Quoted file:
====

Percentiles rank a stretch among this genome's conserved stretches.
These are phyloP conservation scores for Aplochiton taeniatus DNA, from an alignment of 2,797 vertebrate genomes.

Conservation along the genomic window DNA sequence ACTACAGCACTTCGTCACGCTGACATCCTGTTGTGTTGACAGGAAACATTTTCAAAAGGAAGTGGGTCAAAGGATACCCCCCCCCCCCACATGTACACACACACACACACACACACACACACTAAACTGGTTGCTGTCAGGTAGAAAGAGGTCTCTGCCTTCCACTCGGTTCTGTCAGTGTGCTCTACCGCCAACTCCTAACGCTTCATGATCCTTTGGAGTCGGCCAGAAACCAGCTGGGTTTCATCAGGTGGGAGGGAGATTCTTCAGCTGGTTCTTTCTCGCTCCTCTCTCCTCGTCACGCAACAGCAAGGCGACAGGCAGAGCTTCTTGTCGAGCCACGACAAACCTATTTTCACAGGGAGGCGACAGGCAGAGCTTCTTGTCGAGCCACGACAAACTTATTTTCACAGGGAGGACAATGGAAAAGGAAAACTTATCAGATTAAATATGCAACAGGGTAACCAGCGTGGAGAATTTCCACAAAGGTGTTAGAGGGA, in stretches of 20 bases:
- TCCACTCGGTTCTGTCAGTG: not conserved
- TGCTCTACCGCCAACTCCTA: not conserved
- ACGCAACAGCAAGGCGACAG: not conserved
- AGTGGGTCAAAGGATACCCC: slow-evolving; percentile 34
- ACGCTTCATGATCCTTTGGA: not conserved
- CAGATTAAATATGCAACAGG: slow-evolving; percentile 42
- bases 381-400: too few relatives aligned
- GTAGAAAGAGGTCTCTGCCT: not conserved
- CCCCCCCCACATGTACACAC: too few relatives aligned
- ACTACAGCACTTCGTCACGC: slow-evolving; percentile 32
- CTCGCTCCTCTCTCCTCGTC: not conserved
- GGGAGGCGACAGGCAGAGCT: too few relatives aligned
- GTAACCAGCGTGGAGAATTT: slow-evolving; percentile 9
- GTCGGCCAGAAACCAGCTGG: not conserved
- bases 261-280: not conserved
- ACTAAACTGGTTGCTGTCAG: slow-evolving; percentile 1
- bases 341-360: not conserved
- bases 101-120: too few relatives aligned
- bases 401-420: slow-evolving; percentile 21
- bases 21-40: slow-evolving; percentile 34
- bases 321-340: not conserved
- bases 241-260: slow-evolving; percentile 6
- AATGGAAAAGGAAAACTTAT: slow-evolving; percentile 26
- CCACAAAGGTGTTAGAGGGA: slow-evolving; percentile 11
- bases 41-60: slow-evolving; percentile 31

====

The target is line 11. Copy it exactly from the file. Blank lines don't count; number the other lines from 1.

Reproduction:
- GTAGAAAGAGGTCTCTGCCT: not conserved